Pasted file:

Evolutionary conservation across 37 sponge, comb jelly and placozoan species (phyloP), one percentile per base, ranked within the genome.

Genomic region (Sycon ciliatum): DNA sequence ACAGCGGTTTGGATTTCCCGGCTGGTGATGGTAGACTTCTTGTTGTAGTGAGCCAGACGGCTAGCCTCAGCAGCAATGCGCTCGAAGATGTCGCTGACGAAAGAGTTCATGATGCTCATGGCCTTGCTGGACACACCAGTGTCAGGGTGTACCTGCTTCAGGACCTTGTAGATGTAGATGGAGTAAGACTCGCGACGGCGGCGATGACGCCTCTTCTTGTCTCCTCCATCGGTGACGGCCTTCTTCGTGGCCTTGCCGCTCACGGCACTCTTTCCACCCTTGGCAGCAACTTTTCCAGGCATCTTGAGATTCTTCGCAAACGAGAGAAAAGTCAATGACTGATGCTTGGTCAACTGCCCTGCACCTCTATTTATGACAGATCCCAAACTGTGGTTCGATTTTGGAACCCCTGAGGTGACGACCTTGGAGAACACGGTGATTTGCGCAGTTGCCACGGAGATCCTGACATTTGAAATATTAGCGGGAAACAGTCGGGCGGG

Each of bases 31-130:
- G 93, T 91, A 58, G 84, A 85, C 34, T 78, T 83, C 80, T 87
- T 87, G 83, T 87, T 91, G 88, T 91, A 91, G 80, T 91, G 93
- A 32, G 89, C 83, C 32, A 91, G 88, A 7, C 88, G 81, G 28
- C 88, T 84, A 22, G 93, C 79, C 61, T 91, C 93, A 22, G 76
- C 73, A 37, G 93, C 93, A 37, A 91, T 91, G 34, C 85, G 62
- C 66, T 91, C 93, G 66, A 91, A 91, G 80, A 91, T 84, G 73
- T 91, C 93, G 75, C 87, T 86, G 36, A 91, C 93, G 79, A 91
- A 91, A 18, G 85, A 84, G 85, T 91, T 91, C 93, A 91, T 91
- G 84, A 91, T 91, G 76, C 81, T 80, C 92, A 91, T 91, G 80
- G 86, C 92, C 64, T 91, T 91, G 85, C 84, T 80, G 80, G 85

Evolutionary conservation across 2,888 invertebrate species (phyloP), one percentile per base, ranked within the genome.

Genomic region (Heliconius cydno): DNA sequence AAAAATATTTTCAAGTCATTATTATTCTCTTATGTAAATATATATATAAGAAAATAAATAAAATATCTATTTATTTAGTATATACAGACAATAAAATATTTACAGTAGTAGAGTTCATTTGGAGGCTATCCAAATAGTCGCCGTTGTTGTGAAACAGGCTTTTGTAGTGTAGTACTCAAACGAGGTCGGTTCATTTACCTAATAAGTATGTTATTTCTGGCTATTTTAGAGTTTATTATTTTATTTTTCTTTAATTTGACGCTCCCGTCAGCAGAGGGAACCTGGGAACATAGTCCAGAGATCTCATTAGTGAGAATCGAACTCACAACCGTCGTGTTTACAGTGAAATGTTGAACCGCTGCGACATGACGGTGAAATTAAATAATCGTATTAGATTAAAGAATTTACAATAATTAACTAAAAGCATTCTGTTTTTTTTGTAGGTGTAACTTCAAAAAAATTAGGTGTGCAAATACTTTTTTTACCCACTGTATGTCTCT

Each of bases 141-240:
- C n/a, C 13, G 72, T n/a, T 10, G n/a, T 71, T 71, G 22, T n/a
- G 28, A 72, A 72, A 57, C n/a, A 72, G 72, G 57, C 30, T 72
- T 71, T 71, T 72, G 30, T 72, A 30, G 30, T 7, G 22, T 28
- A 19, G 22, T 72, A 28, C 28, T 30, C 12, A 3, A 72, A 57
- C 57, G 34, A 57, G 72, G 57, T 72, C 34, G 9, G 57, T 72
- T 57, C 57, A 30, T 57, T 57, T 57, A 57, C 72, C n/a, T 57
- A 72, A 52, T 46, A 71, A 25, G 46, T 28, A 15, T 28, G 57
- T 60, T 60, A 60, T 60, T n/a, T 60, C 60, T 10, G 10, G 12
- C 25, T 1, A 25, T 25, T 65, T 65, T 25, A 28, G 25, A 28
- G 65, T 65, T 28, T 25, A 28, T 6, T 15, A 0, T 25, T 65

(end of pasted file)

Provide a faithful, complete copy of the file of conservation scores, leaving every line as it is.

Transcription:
Evolutionary conservation across 37 sponge, comb jelly and placozoan species (phyloP), one percentile per base, ranked within the genome.

Genomic region (Sycon ciliatum): DNA sequence ACAGCGGTTTGGATTTCCCGGCTGGTGATGGTAGACTTCTTGTTGTAGTGAGCCAGACGGCTAGCCTCAGCAGCAATGCGCTCGAAGATGTCGCTGACGAAAGAGTTCATGATGCTCATGGCCTTGCTGGACACACCAGTGTCAGGGTGTACCTGCTTCAGGACCTTGTAGATGTAGATGGAGTAAGACTCGCGACGGCGGCGATGACGCCTCTTCTTGTCTCCTCCATCGGTGACGGCCTTCTTCGTGGCCTTGCCGCTCACGGCACTCTTTCCACCCTTGGCAGCAACTTTTCCAGGCATCTTGAGATTCTTCGCAAACGAGAGAAAAGTCAATGACTGATGCTTGGTCAACTGCCCTGCACCTCTATTTATGACAGATCCCAAACTGTGGTTCGATTTTGGAACCCCTGAGGTGACGACCTTGGAGAACACGGTGATTTGCGCAGTTGCCACGGAGATCCTGACATTTGAAATATTAGCGGGAAACAGTCGGGCGGG

Each of bases 31-130:
- G 93, T 91, A 58, G 84, A 85, C 34, T 78, T 83, C 80, T 87
- T 87, G 83, T 87, T 91, G 88, T 91, A 91, G 80, T 91, G 93
- A 32, G 89, C 83, C 32, A 91, G 88, A 7, C 88, G 81, G 28
- C 88, T 84, A 22, G 93, C 79, C 61, T 91, C 93, A 22, G 76
- C 73, A 37, G 93, C 93, A 37, A 91, T 91, G 34, C 85, G 62
- C 66, T 91, C 93, G 66, A 91, A 91, G 80, A 91, T 84, G 73
- T 91, C 93, G 75, C 87, T 86, G 36, A 91, C 93, G 79, A 91
- A 91, A 18, G 85, A 84, G 85, T 91, T 91, C 93, A 91, T 91
- G 84, A 91, T 91, G 76, C 81, T 80, C 92, A 91, T 91, G 80
- G 86, C 92, C 64, T 91, T 91, G 85, C 84, T 80, G 80, G 85

Evolutionary conservation across 2,888 invertebrate species (phyloP), one percentile per base, ranked within the genome.

Genomic region (Heliconius cydno): DNA sequence AAAAATATTTTCAAGTCATTATTATTCTCTTATGTAAATATATATATAAGAAAATAAATAAAATATCTATTTATTTAGTATATACAGACAATAAAATATTTACAGTAGTAGAGTTCATTTGGAGGCTATCCAAATAGTCGCCGTTGTTGTGAAACAGGCTTTTGTAGTGTAGTACTCAAACGAGGTCGGTTCATTTACCTAATAAGTATGTTATTTCTGGCTATTTTAGAGTTTATTATTTTATTTTTCTTTAATTTGACGCTCCCGTCAGCAGAGGGAACCTGGGAACATAGTCCAGAGATCTCATTAGTGAGAATCGAACTCACAACCGTCGTGTTTACAGTGAAATGTTGAACCGCTGCGACATGACGGTGAAATTAAATAATCGTATTAGATTAAAGAATTTACAATAATTAACTAAAAGCATTCTGTTTTTTTTGTAGGTGTAACTTCAAAAAAATTAGGTGTGCAAATACTTTTTTTACCCACTGTATGTCTCT

Each of bases 141-240:
- C n/a, C 13, G 72, T n/a, T 10, G n/a, T 71, T 71, G 22, T n/a
- G 28, A 72, A 72, A 57, C n/a, A 72, G 72, G 57, C 30, T 72
- T 71, T 71, T 72, G 30, T 72, A 30, G 30, T 7, G 22, T 28
- A 19, G 22, T 72, A 28, C 28, T 30, C 12, A 3, A 72, A 57
- C 57, G 34, A 57, G 72, G 57, T 72, C 34, G 9, G 57, T 72
- T 57, C 57, A 30, T 57, T 57, T 57, A 57, C 72, C n/a, T 57
- A 72, A 52, T 46, A 71, A 25, G 46, T 28, A 15, T 28, G 57
- T 60, T 60, A 60, T 60, T n/a, T 60, C 60, T 10, G 10, G 12
- C 25, T 1, A 25, T 25, T 65, T 65, T 25, A 28, G 25, A 28
- G 65, T 65, T 28, T 25, A 28, T 6, T 15, A 0, T 25, T 65